Not that you need an excuse to open up a bottle – or can – of wine, but National Rosé Day is June 13 and we’re here to pay homage to the pink drink. There’s no wrong way to drink rosé, but the endless options can be overwhelming when it comes to bottle selection. To help navigate, we consulted one of our beverage distributor partner and friend from the Breakthru Beverage Group, Sharon Woschitz, a WSET II and 30-year veteran of the food and wine space within the hospitality industry, who suggests some of her favorite bottles and tips on food pairings.
So, What is Rosé Anyway?
Similar to red wine, rosé is made from red grapes. During production, wineries allow the grapes’ naturally clear juice to sit with the red grape skins for a short amount of time, anywhere from a few hours to a few days, to achieve the exact color they want their rosé to be. Darker rosé does not necessarily equate to a sweeter wine, but color can reveal a lot about the production method and how it will taste. A pale blush hue tends to be bright and crisp, whereas a rich magenta evokes more body and fruit-forward tasting notes.
Old World vs. New World
A significant distinction among all wine is the geographic region of production, generally divided into two categories: Old World and New World. A basic understanding of each is beneficial when selecting your rosé or any wine varietal.
In a nutshell, Old World wine is produced in areas that are considered the birthplace of wine – think Europe and the Middle East. These areas have heavy winemaking restrictions in place and, as a result, have been producing wine using the same methods for centuries. Old World wine characteristics are lighter-bodied, lower alcohol, higher acidity and less fruity with more mineral flavor. Such heritage and tradition create an air of romanticism with Old World wine, perfect for a date night or sipping poolside.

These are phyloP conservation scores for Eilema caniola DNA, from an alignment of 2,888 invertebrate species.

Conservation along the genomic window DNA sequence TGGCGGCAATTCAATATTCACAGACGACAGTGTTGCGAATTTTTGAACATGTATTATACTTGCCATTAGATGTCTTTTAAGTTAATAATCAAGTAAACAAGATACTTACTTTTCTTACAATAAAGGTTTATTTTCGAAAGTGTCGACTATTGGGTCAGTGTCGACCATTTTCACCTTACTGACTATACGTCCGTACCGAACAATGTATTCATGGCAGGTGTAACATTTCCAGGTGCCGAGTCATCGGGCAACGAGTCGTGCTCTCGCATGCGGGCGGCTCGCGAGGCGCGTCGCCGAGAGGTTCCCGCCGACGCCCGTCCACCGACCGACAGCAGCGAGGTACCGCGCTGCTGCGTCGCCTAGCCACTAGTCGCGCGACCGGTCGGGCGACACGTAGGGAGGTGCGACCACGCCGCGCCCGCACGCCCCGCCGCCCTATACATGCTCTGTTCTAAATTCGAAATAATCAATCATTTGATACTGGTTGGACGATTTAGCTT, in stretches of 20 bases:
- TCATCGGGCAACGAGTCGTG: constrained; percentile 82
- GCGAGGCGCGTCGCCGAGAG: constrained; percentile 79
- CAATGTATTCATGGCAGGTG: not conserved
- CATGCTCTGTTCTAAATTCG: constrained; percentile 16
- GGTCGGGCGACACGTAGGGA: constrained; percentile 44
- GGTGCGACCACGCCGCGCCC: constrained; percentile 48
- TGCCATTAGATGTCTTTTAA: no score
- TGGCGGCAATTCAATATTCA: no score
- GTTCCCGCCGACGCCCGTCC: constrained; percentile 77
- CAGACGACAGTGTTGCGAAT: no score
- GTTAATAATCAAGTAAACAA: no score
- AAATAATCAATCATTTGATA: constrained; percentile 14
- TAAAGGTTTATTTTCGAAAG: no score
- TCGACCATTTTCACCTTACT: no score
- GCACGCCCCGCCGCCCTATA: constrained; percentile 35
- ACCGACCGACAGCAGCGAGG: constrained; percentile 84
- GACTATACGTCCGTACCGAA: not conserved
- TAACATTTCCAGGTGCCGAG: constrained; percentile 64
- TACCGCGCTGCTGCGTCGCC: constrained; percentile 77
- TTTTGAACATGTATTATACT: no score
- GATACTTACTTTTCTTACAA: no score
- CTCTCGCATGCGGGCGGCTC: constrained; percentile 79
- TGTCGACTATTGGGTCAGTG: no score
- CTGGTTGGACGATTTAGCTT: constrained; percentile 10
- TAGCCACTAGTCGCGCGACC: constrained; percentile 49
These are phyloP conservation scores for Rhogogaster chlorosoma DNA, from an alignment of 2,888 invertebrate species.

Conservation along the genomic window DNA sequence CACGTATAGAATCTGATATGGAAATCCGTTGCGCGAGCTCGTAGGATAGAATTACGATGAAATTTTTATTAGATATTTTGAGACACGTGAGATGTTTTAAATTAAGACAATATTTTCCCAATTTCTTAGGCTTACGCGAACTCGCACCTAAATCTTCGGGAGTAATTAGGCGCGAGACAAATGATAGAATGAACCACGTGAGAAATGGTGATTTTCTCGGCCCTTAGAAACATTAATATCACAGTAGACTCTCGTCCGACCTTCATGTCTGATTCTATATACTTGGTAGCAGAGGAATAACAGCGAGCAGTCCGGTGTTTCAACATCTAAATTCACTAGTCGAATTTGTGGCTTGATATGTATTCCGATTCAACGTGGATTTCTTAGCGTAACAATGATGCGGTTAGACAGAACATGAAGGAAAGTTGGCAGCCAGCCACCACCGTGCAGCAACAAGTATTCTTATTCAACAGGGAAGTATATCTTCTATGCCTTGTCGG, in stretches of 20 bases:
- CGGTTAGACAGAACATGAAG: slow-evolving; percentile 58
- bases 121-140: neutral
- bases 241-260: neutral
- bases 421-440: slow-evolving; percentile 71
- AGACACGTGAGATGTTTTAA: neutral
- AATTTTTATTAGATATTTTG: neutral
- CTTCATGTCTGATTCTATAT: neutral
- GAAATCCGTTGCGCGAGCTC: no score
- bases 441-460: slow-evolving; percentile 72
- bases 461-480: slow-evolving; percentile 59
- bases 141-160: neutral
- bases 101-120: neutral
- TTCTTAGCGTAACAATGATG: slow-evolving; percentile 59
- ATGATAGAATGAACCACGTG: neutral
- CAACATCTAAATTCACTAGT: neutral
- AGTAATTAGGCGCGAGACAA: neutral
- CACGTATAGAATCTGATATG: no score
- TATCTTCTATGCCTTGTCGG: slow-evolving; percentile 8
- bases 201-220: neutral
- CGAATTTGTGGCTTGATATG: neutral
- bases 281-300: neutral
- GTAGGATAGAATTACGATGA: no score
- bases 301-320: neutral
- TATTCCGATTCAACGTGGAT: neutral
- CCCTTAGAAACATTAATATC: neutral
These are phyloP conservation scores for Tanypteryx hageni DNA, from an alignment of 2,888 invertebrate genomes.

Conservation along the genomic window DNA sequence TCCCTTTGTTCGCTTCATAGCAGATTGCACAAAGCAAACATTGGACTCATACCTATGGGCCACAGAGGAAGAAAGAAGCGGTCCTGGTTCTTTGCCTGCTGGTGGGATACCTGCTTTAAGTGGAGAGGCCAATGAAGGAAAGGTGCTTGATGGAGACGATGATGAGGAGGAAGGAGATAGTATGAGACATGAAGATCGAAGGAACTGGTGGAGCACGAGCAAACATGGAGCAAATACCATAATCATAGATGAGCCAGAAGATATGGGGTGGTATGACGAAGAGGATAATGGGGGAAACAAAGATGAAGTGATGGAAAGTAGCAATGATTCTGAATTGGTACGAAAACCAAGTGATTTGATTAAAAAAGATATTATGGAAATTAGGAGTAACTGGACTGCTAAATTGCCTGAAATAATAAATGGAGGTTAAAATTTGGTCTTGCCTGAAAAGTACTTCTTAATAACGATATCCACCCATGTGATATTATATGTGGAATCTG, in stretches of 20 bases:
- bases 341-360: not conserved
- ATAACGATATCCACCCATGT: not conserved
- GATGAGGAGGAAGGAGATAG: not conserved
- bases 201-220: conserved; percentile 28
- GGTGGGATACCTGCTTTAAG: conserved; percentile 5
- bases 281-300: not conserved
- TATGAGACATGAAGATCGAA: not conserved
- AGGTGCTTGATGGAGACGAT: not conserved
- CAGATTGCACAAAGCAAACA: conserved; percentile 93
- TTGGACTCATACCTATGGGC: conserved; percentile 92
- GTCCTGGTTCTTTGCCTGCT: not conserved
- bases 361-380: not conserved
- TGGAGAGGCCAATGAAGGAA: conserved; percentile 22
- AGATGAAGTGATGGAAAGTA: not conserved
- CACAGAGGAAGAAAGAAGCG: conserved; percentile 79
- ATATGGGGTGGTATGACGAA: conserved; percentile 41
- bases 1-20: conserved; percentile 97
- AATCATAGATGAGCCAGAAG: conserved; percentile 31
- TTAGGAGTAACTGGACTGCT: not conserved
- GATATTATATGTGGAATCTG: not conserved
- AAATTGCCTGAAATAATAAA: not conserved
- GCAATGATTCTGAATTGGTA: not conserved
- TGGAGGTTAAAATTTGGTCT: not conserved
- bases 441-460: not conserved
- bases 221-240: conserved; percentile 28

New World wine hails from North and South America, Australia, New Zealand and South Africa. These regions are typically warmer and result in riper, fuller-bodied, more fruit-centric wine with higher alcohol content. If you’re looking for an easily sippable wine, New World is the way to go.
How to Choose the Right Rosé
Sweet rosé style wines, such as white zinfandel or a white merlot, is a popular type sold in the United States. When looking for a sweet rosé, stick to New World producers. It’s important to note that “foods with some sweetness are best paired with wines with similar levels of sweetness,” says Woschitz. Accompanied by barbecued meats and rich sauces, a chilled glass of slightly sweet rosé takes a summer night from good to great.
Low in sugar content but high in tannins, dry rosé gives off earthy-but-elegant vibes. Look for predominantly grenache, sangiovese or pinot noir varietals from Old World producers. For those wanting something a little less sweet, ‘Day Owl Rosé’ fits the bill. This wine is medium-bodied with notes of citrus and strawberry, resulting in a perfectly playful pairing for grilled chicken, vegetables or cheeses.
Don’t wait for a special occasion to break out the bubbles. Sparkling rosé is versatile enough for a nice dinner or a casual brunch. One of Woschitz’s favorite, the ‘Chandon Brut Rosé,’ it is bursting with strawberry, raspberry and red currant aromas that make it refreshingly fruity. Try pairing it with salty snacks like popcorn and french fries, or with seafood dishes such as grilled salmon or sushi.
Because portability during the summer is key, the wine gods created canned rosé. The maverick of canned wines is the Underwood brand, originating in Oregon. Their travel-ready bubbly rosé does not sacrifice taste with notes of wild strawberry, fruit cocktail and cherry. When pairing with food, the sky’s the limit. Because let’s be honest, if you’re drinking wine from a can, the only concern is easy drinking.
When it comes down to it, rosé preferences are highly individualistic. Woschitz notes that “successful food and wine pairing is more an experimental, dynamic art form than a science. Don’t be afraid to follow your own instincts, since there are no rules for right and wrong.” One thing is certain: you can’t rosé all day if you don’t start now. Cheers!